As political rhetoric becomes more divisive, public and private organisations have been moving in the opposite direction: putting diversity and inclusion centre stage.
But who is responsible for ensuring that such programmes actually make a difference to organisations and people? And how do we make sure that words translate into action?
In this week's episode of The GoodPractice Podcast, Ross G is joined by Cat MacLeod and Reed Business Information's Sukh Pabial to share their ideas.
You can get the latest episode of the podcast using one of the following links.
Sukh podcasts at threegood.podbean.com.
The blog by Daniel Juday that Ross referenced is available at: https://www.linkedin.com/pulse/inclusion-isnt-being-asked-dance-daniel-juday/
The Harvard Implicit Association Test is at: https://implicit.harvard.edu/implicit/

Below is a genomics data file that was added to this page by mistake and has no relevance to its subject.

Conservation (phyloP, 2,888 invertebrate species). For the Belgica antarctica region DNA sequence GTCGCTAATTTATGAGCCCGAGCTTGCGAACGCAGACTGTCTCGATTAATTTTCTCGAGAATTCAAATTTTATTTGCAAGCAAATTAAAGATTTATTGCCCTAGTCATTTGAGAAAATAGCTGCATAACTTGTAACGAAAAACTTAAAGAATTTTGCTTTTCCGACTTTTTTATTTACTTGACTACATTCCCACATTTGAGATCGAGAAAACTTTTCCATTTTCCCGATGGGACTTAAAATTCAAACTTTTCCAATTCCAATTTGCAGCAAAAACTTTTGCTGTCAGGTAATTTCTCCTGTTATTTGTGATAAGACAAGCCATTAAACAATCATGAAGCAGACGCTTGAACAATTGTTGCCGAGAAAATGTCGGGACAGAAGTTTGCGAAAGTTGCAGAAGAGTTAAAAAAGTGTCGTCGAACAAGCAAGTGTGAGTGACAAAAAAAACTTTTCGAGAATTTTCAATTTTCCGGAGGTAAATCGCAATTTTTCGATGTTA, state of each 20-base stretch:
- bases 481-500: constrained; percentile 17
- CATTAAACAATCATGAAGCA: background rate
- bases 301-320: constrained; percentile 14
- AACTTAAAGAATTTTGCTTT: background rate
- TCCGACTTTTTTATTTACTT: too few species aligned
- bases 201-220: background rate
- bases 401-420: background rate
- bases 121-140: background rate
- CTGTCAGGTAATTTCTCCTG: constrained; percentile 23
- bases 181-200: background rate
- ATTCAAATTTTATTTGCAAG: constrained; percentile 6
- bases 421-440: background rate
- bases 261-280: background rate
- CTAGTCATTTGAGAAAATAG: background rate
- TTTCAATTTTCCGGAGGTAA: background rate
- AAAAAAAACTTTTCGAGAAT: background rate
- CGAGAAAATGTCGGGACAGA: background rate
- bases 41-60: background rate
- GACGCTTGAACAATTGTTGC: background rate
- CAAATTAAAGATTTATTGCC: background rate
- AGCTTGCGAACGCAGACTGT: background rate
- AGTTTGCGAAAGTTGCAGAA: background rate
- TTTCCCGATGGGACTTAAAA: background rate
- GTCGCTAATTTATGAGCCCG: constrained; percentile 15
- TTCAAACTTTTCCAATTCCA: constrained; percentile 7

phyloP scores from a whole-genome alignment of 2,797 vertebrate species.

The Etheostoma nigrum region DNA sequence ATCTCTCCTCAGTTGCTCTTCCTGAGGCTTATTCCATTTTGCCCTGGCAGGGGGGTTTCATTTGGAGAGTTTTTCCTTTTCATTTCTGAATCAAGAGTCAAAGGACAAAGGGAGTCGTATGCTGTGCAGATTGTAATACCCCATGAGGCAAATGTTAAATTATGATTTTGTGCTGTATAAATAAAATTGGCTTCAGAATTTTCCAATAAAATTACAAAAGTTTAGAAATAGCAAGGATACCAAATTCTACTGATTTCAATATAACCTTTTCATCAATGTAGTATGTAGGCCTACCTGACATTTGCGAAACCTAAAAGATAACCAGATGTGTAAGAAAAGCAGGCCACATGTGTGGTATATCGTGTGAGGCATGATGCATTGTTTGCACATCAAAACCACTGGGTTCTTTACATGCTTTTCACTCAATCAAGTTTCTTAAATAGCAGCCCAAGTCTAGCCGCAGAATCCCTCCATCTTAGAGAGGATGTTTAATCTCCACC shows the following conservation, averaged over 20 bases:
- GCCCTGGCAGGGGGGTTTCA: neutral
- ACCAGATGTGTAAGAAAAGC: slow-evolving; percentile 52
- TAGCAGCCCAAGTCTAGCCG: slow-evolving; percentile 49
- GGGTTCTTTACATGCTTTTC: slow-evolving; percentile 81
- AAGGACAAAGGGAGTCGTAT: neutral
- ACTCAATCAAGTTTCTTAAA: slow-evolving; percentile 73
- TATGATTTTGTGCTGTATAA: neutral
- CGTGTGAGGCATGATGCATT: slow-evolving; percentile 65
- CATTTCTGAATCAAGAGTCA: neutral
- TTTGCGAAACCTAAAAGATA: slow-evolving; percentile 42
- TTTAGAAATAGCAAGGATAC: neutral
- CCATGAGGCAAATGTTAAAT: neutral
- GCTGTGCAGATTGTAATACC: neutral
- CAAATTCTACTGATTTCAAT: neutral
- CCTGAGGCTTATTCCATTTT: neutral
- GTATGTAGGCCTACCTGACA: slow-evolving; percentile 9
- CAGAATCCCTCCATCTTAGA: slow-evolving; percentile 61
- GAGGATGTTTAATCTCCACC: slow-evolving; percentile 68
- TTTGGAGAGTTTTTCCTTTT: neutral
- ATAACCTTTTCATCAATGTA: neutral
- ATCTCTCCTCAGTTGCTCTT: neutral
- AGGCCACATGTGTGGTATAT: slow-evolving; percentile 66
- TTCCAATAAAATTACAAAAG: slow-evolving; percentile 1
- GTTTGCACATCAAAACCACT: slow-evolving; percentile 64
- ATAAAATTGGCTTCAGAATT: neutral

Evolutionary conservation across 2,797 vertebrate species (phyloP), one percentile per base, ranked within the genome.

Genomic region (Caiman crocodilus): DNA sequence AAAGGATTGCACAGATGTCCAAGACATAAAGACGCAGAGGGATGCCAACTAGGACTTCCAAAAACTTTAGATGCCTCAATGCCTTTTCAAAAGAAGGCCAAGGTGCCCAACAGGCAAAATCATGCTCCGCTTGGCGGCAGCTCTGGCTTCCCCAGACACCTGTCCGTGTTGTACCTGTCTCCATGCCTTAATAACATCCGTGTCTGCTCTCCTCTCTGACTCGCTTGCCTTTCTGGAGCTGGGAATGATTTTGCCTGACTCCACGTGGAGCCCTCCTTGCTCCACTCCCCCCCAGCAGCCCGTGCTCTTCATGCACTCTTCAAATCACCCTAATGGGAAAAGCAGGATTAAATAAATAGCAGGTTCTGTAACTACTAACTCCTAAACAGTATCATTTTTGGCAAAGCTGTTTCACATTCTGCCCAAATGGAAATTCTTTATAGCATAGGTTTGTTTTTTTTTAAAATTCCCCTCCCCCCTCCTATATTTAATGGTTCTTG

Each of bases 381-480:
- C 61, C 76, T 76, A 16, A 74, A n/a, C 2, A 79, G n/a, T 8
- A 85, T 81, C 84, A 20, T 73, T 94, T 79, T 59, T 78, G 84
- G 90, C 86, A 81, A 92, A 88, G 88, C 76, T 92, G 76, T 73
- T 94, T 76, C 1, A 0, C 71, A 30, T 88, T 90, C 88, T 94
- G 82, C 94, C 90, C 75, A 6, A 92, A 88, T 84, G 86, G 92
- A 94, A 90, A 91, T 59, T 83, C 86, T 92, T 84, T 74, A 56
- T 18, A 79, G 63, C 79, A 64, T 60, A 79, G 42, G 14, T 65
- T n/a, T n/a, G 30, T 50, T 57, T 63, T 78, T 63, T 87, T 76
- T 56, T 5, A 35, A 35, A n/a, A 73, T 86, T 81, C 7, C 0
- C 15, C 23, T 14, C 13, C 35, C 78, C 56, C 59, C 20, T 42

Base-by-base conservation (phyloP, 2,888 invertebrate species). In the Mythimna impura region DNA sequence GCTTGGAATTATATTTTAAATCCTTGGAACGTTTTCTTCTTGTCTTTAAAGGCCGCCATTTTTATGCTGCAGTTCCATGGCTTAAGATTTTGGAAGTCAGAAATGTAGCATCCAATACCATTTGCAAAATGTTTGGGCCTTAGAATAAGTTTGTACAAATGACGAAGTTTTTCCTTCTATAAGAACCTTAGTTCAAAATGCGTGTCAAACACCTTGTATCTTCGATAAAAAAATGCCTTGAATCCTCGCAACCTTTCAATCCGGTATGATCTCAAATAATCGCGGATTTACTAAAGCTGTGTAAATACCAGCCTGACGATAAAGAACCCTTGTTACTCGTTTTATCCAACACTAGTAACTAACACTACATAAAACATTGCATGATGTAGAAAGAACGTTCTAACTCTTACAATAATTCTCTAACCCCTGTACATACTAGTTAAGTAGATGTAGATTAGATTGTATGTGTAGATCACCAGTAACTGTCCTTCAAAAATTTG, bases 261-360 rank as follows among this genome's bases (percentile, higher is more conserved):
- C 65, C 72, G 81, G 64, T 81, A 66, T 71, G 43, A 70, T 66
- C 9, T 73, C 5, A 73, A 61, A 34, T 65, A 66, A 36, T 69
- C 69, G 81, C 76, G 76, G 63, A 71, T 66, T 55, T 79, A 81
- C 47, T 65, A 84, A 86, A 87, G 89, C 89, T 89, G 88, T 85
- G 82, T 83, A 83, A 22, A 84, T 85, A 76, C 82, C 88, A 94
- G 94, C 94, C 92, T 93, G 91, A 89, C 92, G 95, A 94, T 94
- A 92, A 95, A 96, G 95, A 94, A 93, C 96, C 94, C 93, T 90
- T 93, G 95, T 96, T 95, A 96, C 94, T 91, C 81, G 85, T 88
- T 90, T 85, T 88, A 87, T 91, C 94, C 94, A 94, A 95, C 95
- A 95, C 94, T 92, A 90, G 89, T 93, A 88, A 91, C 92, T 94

The study Ross referenced, comparing the callback rate for resumes with 'white names' vs 'African-American names' is a little old, from research carried out between July 2001 and January 2002: http://www.nber.org/digest/sep03/w9873.html
A more recent study, from 2016, found similar results: https://hbswk.hbs.edu/item/minorities-who-whiten-job-resumes-get-more-interviews
Sukh's thoughts on Starbucks' racial bias training are captured in this thread: https://twitter.com/sukhpabial/status/1003535776146165760
The growth mindset article Sukh mentioned is at: https://digest.bps.org.uk/2018/05/24/growth-mindset-theory-doesnt-translate-directly-from-kids-to-adults-telling-an-adult-they-are-a-hard-worker-can-backfire/
The Lancaster bomber VR experience Ross discussed is covered in more detail here: http://www.bbc.co.uk/blogs/internet/entries/3098c1cd-36e7-4d35-bfbf-8687c8ba2872. This link includes details for where you can try it yourself.